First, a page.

"Roll d20, NPC uses closest Gate" (would remove that FP bonus from player if not already used)
"discard x missions"
"Scoundrel bounty increase"
"Merchant destroyed" - Forces restart of Merchant and loses accumulated credits for example.
"Enforcer recalled to Kemplar II"
"Roll d20, remove closest Exploration token"
"Remove a Excavation counter"
"Move the Kiln."
"Expand an additional tile"
"Reshuffle Automa Deck"

FP Gain
To replace the random die roll, the FP gain section on cards would have some +0s, a lot of +1s, and a some +2s as a fixed gain for the AI. Then a quick check for an additional +1 to be added (to the card amount) would be based on a die roll and any current modifiers (similar to the current system) Result: 1-15 = +0; 16-20 = +1.

An Automa deck would keep variability without it being purely randomized. Plus it would affect other parts of the game keeping it interesting. "But I was going to take that exploration token!!!"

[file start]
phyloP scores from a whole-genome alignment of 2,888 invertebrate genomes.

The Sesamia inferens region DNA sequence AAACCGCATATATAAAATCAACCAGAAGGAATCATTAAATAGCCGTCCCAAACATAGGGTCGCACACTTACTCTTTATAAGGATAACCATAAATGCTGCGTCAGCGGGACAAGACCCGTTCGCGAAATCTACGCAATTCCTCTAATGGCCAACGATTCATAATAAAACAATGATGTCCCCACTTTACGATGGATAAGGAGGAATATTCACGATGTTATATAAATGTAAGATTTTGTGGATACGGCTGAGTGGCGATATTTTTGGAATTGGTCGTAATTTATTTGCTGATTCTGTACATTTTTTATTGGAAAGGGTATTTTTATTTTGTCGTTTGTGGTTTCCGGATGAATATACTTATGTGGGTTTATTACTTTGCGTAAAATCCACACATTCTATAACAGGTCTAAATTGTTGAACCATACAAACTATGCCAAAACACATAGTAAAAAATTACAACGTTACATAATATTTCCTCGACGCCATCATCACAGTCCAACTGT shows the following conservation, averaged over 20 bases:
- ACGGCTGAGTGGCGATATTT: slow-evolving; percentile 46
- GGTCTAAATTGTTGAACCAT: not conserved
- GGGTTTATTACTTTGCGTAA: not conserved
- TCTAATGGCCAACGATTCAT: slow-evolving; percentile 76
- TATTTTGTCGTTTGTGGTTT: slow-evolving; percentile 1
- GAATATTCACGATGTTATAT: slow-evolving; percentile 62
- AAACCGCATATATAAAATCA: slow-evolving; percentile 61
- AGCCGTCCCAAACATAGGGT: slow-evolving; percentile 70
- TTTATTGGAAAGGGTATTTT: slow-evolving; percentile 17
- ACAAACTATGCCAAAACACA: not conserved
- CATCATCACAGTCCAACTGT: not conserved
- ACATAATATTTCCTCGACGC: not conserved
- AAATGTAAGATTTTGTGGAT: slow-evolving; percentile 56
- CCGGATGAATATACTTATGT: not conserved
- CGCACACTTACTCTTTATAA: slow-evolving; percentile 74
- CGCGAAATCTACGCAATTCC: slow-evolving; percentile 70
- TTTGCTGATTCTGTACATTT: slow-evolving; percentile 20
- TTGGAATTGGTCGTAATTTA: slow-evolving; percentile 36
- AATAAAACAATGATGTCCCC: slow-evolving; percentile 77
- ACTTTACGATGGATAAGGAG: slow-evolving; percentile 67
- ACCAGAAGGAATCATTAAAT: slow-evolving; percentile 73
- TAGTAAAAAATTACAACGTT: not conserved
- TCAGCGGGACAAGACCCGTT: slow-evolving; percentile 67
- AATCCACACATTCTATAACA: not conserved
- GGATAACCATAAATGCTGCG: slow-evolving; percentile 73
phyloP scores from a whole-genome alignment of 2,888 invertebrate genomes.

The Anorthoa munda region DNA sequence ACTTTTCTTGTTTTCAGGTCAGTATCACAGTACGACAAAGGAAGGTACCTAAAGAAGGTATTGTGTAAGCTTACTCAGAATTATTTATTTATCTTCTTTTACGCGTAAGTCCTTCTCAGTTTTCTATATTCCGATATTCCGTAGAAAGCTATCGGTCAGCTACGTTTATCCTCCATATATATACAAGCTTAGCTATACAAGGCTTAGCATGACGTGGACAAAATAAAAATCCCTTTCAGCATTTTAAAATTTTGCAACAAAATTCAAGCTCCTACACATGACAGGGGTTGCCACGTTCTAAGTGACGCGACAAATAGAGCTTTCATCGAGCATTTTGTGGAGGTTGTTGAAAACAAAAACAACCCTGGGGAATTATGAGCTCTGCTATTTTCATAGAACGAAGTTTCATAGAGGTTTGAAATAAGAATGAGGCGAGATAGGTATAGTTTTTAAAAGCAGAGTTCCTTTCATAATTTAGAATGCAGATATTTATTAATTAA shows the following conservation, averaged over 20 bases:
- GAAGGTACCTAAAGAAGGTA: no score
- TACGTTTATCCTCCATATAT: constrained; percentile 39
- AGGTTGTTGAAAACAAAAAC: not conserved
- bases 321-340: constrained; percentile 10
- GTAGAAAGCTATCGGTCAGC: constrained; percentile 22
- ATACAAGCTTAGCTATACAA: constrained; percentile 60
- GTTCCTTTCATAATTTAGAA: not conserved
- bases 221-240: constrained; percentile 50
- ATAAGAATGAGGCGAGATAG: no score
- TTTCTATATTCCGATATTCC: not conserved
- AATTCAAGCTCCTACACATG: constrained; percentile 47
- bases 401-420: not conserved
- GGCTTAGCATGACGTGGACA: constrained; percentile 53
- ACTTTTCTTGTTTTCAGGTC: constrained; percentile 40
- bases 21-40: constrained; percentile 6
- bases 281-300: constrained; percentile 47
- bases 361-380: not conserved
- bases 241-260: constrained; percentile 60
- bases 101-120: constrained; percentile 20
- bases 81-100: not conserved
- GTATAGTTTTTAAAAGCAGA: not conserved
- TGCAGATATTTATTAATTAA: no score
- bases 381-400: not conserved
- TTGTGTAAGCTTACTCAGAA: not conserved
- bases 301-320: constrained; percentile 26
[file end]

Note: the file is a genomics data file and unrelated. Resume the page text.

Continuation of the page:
Someday I hope to reacquire a copy of XIA (third time's the charm?). There is just so much goodness in there, that I cannot believe a GREAT classic solo game system cannot be added to it. But for now, rather than these notes sit static on my hard drive, I eject them into the deep space that is the solo community where they might find rescue and resuscitation. (Boy did that line stink!)